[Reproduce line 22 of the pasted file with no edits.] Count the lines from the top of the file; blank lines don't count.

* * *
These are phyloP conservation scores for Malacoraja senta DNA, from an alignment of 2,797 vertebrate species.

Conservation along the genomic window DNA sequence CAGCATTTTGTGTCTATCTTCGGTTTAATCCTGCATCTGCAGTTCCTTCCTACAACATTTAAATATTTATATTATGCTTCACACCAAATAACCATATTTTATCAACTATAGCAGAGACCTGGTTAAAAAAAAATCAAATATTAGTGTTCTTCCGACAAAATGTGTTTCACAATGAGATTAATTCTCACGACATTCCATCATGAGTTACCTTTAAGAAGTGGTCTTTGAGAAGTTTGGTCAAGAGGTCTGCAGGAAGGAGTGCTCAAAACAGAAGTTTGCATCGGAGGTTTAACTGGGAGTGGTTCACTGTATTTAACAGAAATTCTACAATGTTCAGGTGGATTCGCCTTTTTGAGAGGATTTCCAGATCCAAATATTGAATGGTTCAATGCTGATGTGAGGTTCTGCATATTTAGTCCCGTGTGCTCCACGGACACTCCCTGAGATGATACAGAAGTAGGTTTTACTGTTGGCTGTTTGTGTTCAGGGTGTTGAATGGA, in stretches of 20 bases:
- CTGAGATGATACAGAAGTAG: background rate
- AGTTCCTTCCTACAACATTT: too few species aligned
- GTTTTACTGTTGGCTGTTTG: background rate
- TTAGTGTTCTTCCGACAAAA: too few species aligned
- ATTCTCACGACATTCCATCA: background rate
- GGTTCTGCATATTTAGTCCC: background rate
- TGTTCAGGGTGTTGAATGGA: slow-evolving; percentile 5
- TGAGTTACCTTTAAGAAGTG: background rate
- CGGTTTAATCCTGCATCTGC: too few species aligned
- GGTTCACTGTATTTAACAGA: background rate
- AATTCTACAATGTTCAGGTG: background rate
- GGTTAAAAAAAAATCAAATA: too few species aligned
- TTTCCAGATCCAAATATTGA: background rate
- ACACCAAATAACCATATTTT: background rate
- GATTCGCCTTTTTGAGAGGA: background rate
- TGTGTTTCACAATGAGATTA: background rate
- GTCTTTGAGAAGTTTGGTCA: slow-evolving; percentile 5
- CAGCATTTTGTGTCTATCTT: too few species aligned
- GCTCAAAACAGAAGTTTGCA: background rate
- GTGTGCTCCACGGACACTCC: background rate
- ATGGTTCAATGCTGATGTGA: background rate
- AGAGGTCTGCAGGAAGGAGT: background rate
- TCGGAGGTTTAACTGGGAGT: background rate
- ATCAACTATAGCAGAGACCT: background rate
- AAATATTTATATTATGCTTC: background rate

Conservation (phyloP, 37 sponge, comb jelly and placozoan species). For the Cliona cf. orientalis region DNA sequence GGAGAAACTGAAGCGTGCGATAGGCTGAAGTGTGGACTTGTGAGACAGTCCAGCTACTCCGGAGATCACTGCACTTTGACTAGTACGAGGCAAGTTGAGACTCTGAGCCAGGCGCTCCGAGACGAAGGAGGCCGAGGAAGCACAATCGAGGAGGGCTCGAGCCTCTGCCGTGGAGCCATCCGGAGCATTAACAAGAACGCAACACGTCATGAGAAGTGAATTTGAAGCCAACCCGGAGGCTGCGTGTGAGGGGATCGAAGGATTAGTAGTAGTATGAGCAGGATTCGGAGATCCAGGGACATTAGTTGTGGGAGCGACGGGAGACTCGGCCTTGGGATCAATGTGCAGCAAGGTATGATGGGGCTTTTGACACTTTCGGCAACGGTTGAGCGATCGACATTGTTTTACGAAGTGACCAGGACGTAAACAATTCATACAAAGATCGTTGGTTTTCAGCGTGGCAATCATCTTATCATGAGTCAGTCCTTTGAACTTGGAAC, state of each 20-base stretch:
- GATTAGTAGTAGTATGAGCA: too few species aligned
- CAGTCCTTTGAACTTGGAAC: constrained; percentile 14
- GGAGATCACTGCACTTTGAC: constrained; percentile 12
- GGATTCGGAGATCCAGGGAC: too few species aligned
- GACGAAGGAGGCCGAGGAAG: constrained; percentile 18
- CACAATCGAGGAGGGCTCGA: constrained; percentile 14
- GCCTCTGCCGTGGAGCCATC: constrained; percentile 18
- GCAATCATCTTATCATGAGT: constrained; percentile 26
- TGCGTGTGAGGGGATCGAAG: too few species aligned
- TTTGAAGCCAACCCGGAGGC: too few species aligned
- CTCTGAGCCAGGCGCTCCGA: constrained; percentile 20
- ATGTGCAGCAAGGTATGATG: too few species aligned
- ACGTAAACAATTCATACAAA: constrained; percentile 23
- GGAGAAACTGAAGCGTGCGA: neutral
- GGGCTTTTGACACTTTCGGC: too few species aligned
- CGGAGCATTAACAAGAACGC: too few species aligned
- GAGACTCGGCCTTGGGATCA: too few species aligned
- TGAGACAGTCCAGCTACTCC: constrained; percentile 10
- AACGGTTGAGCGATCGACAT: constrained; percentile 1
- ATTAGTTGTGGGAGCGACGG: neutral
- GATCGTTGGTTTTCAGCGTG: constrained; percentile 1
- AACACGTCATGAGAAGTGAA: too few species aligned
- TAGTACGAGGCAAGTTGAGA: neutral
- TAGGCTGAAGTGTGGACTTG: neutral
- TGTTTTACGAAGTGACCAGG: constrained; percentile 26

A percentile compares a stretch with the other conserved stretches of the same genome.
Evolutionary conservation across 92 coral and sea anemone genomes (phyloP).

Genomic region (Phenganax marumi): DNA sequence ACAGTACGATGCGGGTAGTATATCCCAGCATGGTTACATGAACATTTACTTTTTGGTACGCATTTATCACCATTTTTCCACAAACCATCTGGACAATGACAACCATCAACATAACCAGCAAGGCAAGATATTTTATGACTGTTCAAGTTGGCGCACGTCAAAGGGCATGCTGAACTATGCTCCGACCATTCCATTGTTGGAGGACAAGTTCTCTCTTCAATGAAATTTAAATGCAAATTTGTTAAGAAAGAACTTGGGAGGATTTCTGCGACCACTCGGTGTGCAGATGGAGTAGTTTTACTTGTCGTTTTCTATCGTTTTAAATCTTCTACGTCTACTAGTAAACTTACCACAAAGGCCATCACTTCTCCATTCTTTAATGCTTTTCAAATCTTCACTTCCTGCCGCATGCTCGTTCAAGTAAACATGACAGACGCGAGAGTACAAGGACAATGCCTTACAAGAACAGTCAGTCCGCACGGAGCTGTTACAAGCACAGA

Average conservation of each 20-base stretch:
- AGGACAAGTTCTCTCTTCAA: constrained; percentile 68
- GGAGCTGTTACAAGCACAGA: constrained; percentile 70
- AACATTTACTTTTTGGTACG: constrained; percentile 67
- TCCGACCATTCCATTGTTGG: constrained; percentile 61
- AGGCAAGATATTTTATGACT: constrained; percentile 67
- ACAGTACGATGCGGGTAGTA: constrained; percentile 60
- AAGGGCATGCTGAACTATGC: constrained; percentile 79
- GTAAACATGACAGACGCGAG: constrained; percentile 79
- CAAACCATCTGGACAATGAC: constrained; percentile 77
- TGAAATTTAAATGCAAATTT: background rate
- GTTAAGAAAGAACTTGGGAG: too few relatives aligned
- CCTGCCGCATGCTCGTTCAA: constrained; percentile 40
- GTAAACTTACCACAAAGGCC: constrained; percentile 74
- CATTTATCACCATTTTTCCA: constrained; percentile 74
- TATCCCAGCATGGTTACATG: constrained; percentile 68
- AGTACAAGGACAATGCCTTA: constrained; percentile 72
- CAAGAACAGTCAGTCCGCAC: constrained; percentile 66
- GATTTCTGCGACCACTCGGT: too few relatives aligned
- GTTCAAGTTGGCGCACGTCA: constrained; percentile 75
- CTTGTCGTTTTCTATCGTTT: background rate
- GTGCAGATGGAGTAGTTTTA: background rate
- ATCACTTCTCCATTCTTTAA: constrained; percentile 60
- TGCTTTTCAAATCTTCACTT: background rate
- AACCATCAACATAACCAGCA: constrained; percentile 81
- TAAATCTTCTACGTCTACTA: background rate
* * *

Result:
- GTGTGCTCCACGGACACTCC: background rate